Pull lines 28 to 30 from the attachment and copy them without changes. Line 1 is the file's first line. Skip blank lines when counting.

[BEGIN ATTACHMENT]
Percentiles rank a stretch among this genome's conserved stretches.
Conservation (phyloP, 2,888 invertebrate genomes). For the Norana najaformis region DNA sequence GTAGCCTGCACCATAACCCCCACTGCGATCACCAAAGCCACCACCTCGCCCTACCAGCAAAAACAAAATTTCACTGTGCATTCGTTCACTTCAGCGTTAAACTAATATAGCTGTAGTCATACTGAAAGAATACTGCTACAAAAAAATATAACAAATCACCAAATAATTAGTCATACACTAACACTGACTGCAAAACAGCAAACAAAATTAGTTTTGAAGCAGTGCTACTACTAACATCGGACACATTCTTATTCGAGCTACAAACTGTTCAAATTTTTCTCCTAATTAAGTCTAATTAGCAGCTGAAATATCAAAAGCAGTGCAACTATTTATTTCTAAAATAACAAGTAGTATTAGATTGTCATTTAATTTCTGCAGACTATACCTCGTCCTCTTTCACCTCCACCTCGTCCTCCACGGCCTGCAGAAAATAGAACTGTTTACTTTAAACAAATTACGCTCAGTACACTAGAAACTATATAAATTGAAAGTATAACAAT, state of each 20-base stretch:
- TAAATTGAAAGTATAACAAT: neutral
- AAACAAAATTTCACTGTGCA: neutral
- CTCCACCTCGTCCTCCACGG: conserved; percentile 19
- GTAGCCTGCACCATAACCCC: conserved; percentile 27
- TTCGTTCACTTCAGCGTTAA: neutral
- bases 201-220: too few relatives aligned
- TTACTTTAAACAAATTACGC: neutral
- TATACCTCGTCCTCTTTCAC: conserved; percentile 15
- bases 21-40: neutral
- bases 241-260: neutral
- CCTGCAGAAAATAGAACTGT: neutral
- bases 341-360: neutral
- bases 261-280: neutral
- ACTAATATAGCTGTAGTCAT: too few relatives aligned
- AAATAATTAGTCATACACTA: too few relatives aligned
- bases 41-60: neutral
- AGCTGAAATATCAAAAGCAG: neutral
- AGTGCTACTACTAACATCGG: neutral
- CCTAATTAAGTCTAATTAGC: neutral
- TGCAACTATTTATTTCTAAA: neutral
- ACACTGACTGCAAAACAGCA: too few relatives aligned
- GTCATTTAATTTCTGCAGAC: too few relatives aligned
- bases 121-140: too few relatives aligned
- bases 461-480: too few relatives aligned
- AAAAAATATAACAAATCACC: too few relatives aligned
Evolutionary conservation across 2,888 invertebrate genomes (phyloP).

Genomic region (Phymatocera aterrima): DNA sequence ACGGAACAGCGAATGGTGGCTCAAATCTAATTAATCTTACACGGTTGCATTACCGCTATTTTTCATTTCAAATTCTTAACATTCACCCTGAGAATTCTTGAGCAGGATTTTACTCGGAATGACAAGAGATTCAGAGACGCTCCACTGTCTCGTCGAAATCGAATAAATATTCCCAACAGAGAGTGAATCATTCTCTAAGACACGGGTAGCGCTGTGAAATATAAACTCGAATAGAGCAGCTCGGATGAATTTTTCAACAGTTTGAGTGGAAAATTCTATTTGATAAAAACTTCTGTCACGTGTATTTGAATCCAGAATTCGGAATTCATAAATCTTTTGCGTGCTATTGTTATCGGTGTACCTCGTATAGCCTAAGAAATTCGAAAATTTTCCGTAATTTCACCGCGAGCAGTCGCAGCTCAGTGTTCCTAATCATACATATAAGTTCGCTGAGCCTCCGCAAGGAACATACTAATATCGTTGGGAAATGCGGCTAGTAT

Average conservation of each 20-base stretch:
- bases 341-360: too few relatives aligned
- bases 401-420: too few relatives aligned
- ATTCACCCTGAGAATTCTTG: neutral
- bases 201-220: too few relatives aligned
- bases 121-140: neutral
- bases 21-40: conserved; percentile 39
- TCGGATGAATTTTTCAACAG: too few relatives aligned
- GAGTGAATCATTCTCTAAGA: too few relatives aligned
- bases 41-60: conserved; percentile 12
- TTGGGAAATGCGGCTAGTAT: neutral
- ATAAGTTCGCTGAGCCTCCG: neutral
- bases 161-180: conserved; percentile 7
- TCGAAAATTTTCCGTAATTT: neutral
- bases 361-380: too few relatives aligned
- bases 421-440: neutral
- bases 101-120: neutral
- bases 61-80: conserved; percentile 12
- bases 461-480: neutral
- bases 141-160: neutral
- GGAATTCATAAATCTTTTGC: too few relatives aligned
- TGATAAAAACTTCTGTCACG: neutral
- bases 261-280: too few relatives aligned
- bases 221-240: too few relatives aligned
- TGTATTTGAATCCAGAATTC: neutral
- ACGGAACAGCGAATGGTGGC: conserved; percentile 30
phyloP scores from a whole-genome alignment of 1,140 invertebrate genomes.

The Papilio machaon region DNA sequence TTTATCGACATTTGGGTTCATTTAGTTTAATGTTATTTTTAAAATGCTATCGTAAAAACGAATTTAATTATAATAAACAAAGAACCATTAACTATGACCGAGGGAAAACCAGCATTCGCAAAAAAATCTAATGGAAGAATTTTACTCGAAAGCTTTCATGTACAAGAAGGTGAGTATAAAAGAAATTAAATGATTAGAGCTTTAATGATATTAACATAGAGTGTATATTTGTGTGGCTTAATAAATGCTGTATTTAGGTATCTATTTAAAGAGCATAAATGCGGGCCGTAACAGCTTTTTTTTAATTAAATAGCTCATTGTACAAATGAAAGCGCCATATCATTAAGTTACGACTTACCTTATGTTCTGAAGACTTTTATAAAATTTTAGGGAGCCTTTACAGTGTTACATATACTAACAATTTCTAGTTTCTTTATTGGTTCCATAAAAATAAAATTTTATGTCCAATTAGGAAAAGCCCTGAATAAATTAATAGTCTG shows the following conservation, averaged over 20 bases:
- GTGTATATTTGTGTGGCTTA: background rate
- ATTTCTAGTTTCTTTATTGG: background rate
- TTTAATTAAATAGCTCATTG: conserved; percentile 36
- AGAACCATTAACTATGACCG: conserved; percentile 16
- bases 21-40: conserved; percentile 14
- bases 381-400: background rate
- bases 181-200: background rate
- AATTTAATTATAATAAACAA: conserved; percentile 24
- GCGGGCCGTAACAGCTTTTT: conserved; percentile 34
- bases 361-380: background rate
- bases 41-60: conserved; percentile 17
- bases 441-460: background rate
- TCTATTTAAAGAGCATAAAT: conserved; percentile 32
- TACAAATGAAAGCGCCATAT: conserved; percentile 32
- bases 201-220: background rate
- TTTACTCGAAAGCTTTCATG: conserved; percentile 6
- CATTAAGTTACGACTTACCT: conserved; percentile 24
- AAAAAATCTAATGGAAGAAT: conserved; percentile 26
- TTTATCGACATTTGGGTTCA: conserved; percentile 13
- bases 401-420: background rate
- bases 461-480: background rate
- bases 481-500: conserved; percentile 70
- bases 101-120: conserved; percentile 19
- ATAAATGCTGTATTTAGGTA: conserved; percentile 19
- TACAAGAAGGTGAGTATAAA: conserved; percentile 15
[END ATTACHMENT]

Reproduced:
Evolutionary conservation across 2,888 invertebrate genomes (phyloP).

Genomic region (Phymatocera aterrima): DNA sequence ACGGAACAGCGAATGGTGGCTCAAATCTAATTAATCTTACACGGTTGCATTACCGCTATTTTTCATTTCAAATTCTTAACATTCACCCTGAGAATTCTTGAGCAGGATTTTACTCGGAATGACAAGAGATTCAGAGACGCTCCACTGTCTCGTCGAAATCGAATAAATATTCCCAACAGAGAGTGAATCATTCTCTAAGACACGGGTAGCGCTGTGAAATATAAACTCGAATAGAGCAGCTCGGATGAATTTTTCAACAGTTTGAGTGGAAAATTCTATTTGATAAAAACTTCTGTCACGTGTATTTGAATCCAGAATTCGGAATTCATAAATCTTTTGCGTGCTATTGTTATCGGTGTACCTCGTATAGCCTAAGAAATTCGAAAATTTTCCGTAATTTCACCGCGAGCAGTCGCAGCTCAGTGTTCCTAATCATACATATAAGTTCGCTGAGCCTCCGCAAGGAACATACTAATATCGTTGGGAAATGCGGCTAGTAT

Average conservation of each 20-base stretch: